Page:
And the point made many subtle changes in my diet. I shop at the farmer's market more. I eat drive through far less although on occasion I succumb when traveling, and I am only drinking diet Cokes on occasion when I need some caffeine. No more non-dairy creamer or soy milk creamer. I take my food to lunch everyday even when lunch is being provided. Etc, etc and on and on.

Facing blogger burn out for a multitude of reasons on my other and main blog over the last few months didn't help me stick to this project when I was at a point in Food Rules that felt as though Pollan were beating me over the head with sticks taken from his soap box.  I am ready to start again, skipping forward to Part II, Week 22: What Type of Food Should I Eat? (Mostly Plants).

And so it continues.

Tuesday, April 13, 2010

Week 13: Eat Only Foods That Will Eventually Rot

Interestingly, in this rule one of the things Pollan notes will happen during processing is that Omega-3 fatty acids get removed from many foods because it attracts insects, fungi and bacteria. So we all dutifully take our Omega-3 supplements while eating processed food. We are strange creatures, humans. One exception to the "eat things that rot" rule is honey with a close to infinite shelf life.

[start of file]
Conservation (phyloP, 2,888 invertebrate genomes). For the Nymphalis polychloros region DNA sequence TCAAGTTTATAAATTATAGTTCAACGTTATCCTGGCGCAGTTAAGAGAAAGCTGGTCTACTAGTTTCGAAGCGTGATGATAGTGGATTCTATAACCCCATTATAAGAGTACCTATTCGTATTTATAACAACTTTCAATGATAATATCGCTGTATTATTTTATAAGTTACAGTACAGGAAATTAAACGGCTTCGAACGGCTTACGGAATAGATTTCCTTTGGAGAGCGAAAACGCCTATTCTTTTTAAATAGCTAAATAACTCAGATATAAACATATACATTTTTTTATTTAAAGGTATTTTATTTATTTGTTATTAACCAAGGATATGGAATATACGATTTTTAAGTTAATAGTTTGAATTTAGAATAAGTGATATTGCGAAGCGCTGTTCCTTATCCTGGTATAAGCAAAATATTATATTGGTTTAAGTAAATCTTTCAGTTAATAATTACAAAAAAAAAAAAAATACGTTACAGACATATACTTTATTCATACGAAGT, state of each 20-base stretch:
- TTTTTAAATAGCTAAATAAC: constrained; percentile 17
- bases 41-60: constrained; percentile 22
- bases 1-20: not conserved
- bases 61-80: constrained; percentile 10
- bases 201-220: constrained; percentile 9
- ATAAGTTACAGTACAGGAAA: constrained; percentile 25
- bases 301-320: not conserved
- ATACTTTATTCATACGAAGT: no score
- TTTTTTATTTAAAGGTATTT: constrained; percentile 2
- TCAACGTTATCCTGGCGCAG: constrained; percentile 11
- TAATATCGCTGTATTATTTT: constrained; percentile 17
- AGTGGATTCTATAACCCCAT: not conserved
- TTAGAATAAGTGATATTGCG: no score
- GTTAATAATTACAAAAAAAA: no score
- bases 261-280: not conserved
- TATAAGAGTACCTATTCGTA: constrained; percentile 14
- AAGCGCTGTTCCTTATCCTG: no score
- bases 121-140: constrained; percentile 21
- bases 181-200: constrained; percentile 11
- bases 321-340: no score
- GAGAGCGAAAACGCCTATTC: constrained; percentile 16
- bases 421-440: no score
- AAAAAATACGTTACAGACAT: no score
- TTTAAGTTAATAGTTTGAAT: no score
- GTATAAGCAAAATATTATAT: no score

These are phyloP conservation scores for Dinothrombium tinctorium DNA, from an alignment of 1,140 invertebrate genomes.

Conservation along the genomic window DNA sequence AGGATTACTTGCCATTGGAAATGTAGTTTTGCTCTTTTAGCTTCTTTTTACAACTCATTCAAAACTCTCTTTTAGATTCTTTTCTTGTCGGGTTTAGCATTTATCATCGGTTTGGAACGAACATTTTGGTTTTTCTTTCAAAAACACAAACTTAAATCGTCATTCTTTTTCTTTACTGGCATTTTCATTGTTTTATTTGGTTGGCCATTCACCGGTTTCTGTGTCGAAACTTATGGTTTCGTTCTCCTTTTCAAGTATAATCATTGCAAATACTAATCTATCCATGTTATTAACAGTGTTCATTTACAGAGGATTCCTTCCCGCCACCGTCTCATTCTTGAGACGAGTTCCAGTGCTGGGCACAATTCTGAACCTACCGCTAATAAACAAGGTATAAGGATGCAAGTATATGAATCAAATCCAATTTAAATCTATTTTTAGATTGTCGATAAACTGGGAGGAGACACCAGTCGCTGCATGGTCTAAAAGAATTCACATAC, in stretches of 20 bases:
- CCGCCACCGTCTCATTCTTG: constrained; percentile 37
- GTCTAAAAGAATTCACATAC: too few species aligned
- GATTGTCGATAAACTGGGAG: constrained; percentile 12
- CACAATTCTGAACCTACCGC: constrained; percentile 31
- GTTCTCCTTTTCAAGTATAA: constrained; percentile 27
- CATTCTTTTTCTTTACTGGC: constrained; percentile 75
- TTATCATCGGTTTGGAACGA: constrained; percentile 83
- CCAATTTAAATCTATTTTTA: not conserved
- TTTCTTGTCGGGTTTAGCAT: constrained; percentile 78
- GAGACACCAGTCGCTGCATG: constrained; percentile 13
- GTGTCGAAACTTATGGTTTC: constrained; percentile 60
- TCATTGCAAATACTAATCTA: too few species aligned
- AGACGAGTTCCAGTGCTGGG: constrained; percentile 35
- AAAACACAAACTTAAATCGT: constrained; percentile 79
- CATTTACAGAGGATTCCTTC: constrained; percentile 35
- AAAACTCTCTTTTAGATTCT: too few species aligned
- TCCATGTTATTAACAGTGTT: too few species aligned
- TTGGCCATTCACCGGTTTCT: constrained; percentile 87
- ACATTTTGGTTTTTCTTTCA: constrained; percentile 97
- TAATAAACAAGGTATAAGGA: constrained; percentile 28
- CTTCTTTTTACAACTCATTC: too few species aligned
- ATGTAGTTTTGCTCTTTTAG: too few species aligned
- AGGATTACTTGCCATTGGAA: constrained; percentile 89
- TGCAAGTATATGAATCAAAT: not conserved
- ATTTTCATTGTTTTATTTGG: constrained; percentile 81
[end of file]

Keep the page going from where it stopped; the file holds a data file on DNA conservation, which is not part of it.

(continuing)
Already, I started today by eating peanut butter for breakfast. And not the freshly ground kind you need to stir every time you use it, the kind I was annoyingly raised upon. I probably ate the worst kind you can buy. Glorious peanut butter with jelly swirls. Don't grocery shop when you are hungry. Eat something before going in the store. I shopped yesterday after an intense day of teaching with very little time to eat only a sad, dry orange and a container of greek yogurt. < 400 calories before a 3 o'clock grocery shop means things like peanut butter with jelly swirls ends up in your basket. (D had requested peanut butter, and hence my foray away from the periphery!)